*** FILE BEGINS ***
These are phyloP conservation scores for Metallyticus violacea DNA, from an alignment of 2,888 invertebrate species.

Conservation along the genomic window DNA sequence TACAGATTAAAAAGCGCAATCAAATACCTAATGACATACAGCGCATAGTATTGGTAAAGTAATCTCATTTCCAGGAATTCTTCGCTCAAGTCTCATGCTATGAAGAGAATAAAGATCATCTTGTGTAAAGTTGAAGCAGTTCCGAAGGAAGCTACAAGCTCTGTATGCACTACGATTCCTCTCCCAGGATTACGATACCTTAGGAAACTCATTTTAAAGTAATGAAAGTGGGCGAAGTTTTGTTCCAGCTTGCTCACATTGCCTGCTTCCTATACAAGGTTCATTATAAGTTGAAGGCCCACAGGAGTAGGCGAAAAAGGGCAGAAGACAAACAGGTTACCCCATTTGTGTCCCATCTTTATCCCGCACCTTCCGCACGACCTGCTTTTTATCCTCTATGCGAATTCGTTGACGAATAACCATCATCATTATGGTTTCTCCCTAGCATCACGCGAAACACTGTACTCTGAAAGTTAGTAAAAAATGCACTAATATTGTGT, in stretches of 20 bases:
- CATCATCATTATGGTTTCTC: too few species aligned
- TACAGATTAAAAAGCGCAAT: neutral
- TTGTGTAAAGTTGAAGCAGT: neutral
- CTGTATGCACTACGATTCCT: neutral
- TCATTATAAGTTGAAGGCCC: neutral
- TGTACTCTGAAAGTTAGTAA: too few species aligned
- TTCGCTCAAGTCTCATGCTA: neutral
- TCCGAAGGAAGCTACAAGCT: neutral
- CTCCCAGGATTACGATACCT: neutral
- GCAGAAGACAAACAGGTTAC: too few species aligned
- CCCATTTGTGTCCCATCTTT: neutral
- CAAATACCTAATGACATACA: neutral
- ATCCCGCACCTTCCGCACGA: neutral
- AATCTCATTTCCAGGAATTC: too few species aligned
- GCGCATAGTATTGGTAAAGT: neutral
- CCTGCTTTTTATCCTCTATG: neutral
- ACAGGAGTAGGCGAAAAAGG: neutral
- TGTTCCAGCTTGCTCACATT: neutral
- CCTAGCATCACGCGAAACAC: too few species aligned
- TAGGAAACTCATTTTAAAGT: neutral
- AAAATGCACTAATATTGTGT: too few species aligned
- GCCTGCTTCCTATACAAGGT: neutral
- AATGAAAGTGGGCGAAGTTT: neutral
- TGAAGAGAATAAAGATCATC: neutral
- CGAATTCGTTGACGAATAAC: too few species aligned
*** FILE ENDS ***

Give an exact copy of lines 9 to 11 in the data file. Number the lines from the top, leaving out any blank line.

- TTCGCTCAAGTCTCATGCTA: neutral
- TCCGAAGGAAGCTACAAGCT: neutral
- CTCCCAGGATTACGATACCT: neutral